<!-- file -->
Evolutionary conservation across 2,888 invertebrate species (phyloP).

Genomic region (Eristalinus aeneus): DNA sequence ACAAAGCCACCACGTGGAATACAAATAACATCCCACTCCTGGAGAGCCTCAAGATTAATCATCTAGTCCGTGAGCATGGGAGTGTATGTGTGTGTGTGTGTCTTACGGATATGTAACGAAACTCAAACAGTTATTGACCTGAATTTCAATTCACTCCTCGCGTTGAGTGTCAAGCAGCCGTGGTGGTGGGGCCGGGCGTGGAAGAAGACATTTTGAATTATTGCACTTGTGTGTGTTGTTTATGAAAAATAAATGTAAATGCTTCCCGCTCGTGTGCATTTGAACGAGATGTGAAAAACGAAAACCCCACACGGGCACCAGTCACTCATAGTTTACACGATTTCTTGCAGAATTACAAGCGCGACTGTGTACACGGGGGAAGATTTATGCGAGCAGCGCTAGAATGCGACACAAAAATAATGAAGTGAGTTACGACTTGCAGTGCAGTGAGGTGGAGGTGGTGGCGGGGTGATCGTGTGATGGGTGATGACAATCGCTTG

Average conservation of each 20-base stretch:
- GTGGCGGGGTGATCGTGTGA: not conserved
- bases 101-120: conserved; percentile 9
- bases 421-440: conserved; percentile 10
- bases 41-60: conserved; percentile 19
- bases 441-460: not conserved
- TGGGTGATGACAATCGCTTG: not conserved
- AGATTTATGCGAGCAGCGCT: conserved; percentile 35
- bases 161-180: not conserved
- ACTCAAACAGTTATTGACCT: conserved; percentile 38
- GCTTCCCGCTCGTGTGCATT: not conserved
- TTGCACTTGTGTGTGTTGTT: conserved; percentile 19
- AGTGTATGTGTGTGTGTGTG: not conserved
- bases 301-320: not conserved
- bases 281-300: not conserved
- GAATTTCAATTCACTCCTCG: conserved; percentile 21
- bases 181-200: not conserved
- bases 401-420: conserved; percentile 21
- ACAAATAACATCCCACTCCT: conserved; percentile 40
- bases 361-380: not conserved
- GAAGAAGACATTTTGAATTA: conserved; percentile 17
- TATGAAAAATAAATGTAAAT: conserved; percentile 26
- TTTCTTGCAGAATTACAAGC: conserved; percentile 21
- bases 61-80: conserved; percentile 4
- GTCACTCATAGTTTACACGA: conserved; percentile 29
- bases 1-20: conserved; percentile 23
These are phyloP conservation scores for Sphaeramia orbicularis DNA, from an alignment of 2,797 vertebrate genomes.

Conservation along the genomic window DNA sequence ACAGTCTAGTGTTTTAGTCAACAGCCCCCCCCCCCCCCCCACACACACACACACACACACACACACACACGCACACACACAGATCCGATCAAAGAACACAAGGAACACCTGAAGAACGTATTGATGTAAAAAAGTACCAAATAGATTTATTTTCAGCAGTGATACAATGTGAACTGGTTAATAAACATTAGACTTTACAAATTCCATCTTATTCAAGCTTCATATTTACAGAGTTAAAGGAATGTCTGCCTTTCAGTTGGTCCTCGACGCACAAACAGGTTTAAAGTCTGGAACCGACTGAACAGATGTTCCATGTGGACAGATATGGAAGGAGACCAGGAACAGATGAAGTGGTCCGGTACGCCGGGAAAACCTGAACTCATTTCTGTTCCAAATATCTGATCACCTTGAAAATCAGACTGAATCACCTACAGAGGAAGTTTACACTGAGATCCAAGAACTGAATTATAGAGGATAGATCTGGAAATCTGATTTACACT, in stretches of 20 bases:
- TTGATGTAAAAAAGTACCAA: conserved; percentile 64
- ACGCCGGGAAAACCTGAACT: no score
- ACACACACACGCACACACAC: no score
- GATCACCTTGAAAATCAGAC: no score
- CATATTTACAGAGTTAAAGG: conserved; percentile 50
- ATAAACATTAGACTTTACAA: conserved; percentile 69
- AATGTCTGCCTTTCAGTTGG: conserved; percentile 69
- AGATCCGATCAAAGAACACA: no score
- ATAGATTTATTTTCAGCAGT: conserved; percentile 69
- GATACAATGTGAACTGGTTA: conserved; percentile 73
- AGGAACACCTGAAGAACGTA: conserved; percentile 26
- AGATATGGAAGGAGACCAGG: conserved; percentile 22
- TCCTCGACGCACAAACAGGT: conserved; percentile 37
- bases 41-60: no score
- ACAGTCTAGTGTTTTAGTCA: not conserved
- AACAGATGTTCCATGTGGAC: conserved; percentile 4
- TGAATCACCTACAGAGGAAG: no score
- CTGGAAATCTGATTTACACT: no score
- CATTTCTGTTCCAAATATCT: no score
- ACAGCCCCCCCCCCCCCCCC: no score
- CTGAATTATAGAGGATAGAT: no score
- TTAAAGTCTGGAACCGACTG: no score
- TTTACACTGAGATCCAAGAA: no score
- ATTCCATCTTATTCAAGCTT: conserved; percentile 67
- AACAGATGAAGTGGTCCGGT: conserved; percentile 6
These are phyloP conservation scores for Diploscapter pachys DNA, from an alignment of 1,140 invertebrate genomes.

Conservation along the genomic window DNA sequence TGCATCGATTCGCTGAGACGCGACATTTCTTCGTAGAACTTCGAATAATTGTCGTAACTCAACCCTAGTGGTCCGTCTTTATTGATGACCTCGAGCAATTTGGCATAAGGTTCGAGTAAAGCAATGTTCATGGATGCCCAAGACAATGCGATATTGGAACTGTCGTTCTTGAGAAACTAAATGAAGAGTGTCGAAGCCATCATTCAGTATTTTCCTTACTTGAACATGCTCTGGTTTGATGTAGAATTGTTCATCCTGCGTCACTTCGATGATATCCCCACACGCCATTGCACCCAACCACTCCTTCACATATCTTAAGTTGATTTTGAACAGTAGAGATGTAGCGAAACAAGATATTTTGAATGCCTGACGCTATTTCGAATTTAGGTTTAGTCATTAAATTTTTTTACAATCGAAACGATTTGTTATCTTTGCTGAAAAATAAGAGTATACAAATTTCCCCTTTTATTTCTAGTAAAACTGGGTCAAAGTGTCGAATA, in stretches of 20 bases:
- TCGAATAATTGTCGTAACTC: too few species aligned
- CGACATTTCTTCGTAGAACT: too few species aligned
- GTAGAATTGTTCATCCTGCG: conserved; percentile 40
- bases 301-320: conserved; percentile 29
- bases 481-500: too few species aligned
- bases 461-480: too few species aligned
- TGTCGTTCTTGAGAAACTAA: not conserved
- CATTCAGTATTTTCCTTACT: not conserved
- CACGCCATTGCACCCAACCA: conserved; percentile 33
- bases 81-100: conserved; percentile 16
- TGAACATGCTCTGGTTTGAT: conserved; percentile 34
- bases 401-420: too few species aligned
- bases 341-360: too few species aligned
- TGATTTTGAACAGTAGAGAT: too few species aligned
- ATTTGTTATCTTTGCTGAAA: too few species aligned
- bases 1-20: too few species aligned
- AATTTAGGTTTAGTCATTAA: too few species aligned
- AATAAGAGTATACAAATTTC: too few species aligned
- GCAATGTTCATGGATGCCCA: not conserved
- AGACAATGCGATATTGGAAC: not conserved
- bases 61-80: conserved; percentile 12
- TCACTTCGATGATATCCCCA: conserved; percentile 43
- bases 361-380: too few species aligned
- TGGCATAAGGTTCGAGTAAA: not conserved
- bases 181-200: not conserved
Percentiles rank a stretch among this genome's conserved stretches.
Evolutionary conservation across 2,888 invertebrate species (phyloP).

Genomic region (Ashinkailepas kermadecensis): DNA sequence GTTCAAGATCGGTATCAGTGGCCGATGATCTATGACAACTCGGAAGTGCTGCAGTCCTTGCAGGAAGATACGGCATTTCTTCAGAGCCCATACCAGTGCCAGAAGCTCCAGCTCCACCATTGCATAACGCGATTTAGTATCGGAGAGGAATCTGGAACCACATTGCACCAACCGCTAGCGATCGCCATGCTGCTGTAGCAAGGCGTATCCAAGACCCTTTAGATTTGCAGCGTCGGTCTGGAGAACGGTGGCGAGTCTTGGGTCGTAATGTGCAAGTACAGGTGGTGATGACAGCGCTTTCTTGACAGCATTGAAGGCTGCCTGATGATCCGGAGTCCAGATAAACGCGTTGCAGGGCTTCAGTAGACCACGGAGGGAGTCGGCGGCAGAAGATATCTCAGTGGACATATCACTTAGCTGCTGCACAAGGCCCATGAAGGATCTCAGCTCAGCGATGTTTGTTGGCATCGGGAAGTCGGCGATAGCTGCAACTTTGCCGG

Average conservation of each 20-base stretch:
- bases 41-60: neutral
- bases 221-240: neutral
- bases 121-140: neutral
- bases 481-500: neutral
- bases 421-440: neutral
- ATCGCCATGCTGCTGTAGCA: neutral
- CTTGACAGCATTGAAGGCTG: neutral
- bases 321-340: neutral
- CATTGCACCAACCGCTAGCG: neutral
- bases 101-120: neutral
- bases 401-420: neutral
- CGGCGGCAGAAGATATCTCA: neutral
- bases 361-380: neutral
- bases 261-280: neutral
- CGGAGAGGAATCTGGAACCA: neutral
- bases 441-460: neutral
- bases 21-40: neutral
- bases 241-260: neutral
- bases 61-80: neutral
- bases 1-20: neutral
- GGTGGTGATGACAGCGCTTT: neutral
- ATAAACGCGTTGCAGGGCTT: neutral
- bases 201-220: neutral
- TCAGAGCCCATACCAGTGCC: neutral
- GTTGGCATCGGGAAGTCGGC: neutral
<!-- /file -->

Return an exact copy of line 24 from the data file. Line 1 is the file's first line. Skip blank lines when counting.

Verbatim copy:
- TATGAAAAATAAATGTAAAT: conserved; percentile 26